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© Â Chris Schwegler/Retna Ltd./Corbis
But even though you have a good relationship with Kevin, he still pushes you.
“He does. I mean, he has to. His job is to keep me slightly out of my comfort zone at all points so that the music is vital. All artists basically want to default to lazy.”
I’m curious – if the album is pretty much done, why wait till September to release it?
“I think between the European side and the US side, we needed time to set it up properly. You don’t want it to be like a fire drill. That’s the way it’s been for the last four or five albums. They’re asking for artwork when we’re in the studio recording it, and we’re like, ‘Hey, we don’t even have a title!’ After 18 albums in 12 years, I don’t believe in my heart of hearts that we’re desperate for a CD to come out. This was a conscious effort – let’s take our time, set it up properly, make sure the album’s right, listen to it when it’s all mixed; if we need to go in and fix something, we can. Like I said, I still don’t even have a title.”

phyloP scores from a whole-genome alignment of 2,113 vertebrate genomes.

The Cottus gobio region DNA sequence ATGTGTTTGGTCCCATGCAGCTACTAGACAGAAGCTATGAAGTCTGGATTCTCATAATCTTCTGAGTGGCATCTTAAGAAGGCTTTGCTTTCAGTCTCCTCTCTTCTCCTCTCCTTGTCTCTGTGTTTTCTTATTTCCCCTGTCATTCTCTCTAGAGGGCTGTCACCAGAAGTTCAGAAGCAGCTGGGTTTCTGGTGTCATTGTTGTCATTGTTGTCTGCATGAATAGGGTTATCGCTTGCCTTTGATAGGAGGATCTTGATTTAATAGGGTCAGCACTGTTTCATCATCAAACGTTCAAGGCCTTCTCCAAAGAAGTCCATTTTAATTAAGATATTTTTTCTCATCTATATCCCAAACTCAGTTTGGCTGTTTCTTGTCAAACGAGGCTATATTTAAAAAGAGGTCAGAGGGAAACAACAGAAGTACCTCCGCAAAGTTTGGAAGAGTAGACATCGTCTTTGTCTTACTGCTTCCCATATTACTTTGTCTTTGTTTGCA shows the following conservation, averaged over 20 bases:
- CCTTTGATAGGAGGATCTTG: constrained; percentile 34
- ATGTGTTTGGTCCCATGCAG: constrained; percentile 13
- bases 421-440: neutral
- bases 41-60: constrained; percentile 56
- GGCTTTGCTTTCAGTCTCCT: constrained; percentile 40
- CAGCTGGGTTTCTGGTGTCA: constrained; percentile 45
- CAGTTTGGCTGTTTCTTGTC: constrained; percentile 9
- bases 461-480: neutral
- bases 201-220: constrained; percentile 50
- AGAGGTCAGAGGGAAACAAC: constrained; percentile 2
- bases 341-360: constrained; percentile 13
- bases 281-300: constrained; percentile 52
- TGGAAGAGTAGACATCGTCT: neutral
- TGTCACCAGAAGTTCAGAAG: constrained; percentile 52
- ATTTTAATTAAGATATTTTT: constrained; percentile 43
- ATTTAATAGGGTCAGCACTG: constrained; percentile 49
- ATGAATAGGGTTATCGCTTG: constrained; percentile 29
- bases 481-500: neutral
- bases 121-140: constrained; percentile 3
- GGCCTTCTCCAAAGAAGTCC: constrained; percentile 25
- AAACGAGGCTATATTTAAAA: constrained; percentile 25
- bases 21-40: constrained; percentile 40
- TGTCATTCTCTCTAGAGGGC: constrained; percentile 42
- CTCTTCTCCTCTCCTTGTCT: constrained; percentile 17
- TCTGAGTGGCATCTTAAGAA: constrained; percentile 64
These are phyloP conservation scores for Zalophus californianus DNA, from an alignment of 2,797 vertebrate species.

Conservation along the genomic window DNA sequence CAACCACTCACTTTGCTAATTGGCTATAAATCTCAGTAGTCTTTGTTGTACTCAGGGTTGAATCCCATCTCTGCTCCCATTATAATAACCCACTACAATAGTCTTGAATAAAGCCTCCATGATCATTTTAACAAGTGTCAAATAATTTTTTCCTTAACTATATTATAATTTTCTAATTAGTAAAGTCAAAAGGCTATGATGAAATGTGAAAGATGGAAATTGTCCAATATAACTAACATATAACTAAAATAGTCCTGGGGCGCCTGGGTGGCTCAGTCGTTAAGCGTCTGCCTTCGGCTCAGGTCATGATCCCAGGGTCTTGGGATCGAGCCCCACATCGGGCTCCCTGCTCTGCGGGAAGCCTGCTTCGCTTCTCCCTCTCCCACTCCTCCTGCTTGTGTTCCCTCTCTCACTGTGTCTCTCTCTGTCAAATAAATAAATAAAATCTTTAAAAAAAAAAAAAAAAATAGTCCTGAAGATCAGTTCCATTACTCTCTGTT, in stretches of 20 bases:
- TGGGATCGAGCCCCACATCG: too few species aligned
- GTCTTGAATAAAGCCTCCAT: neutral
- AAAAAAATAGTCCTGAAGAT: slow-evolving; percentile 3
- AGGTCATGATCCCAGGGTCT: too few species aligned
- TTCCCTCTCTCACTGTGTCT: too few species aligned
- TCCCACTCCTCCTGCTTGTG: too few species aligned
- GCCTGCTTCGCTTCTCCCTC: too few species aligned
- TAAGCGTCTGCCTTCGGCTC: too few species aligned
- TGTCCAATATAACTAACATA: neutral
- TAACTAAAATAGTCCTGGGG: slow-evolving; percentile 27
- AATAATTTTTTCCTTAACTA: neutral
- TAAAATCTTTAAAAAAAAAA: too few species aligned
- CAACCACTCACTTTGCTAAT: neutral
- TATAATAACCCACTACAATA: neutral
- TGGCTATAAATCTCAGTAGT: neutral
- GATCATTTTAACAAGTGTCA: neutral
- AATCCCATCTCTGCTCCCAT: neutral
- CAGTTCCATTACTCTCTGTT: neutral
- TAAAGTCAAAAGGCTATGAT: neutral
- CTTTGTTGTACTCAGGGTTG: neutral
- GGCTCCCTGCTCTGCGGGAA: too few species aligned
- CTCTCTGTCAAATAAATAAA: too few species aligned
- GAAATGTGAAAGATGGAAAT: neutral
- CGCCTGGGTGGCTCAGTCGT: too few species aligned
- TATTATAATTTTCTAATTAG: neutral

You could always do a Roman numeral like Chicago used to do.
“We’re running out of Roman numerals! We gotta put an ‘M’ in front of it.”
Any new guitars in your collection? You always seem to be adding a cool new piece.
“I’ve got a lot comin’ in, a lotta boxes. On the new side, I’ve got the Bona-bird II, which is a Pelham Blue Bona-bird. Essentially, it’s a Les Paul with two pickups – the first one had one pickup – and a reverse Firebird neck. And it’s got my name on the fretboard too, so it’s like the coolest-thing I’ve ever seen. The thing’s killer.”
Are you ever going to Bona-bird out commercially?
“You know, they’ve been chompin’ at the bit to, but I don’t know… I like the idea of having something that nobody else has, ‘cause then I’d have to think of something else. Then you wind up with a three-pickup Les Paul Junior.”